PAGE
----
You’ll also want to put a lower-case “e” next to the S or N not in your type code (for example, in the image above, the ISFJ has “Ne” in the non-preferred section).
If you’re a P-type, then you’ll want to put a lower-case “e” in the N or S section of your type code. For example, the ENTP has an “e” next to “N” to show that he uses “Ne”.
But don’t stop there!
Take a look at those two non-preferred preferences you wrote below your type code. Put an “e” next to the T or F not shown in your type code. Put an “i” next to the S or N not shown in your type code.
Now we get to identify your dominant function! Woo hoo! You’ve made it this far and you’re almost done.
If your 4-letter code starts with an E—- then your dominant function is the letter with the lower case “e” in your type code. For example, with ENTP the dominant function is “Ne”, or Extraverted Intuition.
If your 4-letter code starts with an I— then your dominant function is the letter with the lower-case “i” in your type code. For example, with the ISFP the dominant function is “Fi”, or Introverted Feeling.
Now we can figure out your whole stack! If your dominant function is T or F, then the sequence or order of your functions is going to go in a counter-clockwise direction from the T or F. For example, the ISFP’s “stack” goes from Fi to Se, Ni to Te.
If your dominant function is S or N, then then the sequence or order of your functions will go in a clockwise direction from the S or N preference. For example, in the picture above you can see that the ENTP’s “stack” is Ne,Ti,Fe,Si.
But I’m still confused about the letters!
So you’ve got a sequence of letters now, but you’re not sure what all those letters mean. That’s okay! The capital letter in your type code will always stand for a mental process (Sensing, Intuition, Thinking, Feeling) the lower-case letter tells us which direction or attitude it has (introverted or extroverted). So Si = Sensing/introverted.
Ni stands for Introverted Intuition
Ne stands for Extraverted Intuition
Si stands for Introverted Sensing
Se stands for Extraverted Sensing
Fi stands for Introverted Feeling
Fe stands for Extraverted Feeling
Ti stands for Introverted Thinking
Te stands for Extraverted Thinking
But What’s the Difference Between Introverted and Extraverted Functions?
Introverted functions are oriented towards the inner, subjective world. They are usually more internalized and more intensive. For example, introverted feeling is also called “subjective” feeling. It’s about individual values and ethics. Extraverted functions, in contrast, are oriented towards the outer world. Extraverted functions are usually more extensive than intensive and more obvious and externalized. For example, extraverted feeling focuses primarily on the emotions/values/needs outside one’s self.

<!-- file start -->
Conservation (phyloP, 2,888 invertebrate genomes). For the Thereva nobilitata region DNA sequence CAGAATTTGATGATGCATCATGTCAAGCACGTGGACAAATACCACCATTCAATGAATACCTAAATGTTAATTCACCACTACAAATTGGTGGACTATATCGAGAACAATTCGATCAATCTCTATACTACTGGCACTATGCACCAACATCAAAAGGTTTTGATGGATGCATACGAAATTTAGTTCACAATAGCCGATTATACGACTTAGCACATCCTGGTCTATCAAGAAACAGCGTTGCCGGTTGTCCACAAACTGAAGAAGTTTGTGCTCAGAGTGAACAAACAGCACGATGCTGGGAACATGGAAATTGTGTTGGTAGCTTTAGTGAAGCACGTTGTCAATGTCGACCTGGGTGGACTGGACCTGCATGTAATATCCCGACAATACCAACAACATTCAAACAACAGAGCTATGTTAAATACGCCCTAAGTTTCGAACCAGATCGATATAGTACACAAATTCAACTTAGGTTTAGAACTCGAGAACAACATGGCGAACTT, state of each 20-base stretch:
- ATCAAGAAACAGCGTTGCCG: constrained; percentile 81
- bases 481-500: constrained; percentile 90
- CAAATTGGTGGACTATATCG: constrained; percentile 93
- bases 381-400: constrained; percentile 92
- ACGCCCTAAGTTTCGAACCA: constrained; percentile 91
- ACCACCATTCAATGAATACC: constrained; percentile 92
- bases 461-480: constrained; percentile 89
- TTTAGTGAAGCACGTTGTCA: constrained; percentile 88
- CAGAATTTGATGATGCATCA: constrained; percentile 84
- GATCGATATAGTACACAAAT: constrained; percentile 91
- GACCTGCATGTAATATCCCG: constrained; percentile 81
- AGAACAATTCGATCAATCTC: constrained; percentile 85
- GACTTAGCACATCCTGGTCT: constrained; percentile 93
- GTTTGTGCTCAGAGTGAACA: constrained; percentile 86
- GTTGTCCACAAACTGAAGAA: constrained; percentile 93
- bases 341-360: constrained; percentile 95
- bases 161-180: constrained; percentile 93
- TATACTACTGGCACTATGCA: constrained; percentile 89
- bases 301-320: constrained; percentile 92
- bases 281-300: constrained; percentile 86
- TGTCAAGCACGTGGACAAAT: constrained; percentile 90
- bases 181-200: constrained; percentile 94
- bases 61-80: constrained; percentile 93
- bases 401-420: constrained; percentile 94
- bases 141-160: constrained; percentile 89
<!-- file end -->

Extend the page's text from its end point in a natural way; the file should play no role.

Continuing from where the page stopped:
A Brief Definition of Each Cognitive Function:
Ni (Introverted Intuition)
Foresees implications, conceptualizes new ways of seeing things, and gets an image or sense of the future or of a profound hidden meaning. It has a sense of certainty about what will happen and is energized by transformational visions of how something will develop. Receives “flashes” of insight and is tapped into universal symbols.
Si (Introverted Sensing)
Reviews past experience to compare and contrast what is to what has been. Clarifies and accumulates detailed information and uses a methodical approach to complete projects. Preserves vivid sense-impressions, remembering exactly how something once was and it’s impression upon one’s self. Notices changing patterns and is attentive to alterations and modifications. Very practical and detail-oriented.
Ne (Extraverted Intuition)
Sees numerous theoretical possibilities, connections, and relationships between things in the outer world. Reads between the lines and explores potential possibilities. Has an ever-shifting pattern of ideas and insights triggered by the current experience. Sees everything in the context of how it relates to everything else. Nothing stands alone or is disconnected.
Se (Extraverted Sensing)
Experiences and notices all the concrete details in the outer world in real-time. It is highly attuned to changes in the environment and scans for visible reactions and relevant data. Adapts and changes with the existing environment and tunes into the moment to maximize the experience and respond. It focuses on facts and is extremely realistic.
Ti (Introverted Thinking)
Analyzes, categorizes, and organizes internal principles and truths to try to figure out how the world works. Notices the fine distinctions between things and creates categories and sub-categories to classify everything in the most accurate, precise way possible. It looks at many sides of an issue to find inconsistencies; always searching for the most extreme form of truth or accuracy. Likes to learn for the sake of learning.
Fi (Introverted Feeling)
Considers what is important and what one’s own subjective values are. Notices inconsistencies between actions and espoused values, and as a result is very attuned to what is authentic or inauthentic. Highly aware of what feels right or wrong to one’s self and strives to live in accordance with that. It continually weighs the situational worth or importance of everything and expresses values through action rather than words most of the time.
Te (Extraverted Thinking)
Applies logic, order and efficiency to the outer world. Easily notices inefficiency or flaws in a system or plan and is skilled at streamlining processes. Expresses thoughts directly, and is skilled at critiquing, directing, and organizing. Takes decisive action and focuses on objective logic and data to make decisions and create plans. Appreciates empirical evidence and dislikes paradoxes.
Fe (Extraverted Feeling)
Connects and empathizes with others while responding to their values and feelings. Monitors the environment for morale or disharmony and tries to create an environment where people feel happy and welcome. Discloses personal details to establish rapport. Is usually very aware of social niceties, good manners, and expectations of others. “Absorbs” the emotions of other people in real-time to sense how they’re feeling.
Does Your Type Code Make a Little (or a Lot) More Sense?
I hope so! Let me know if you have any thoughts or questions in the comments!
Find out more about your personality type in our eBook, Discovering You: Unlocking the Power of Personality Type.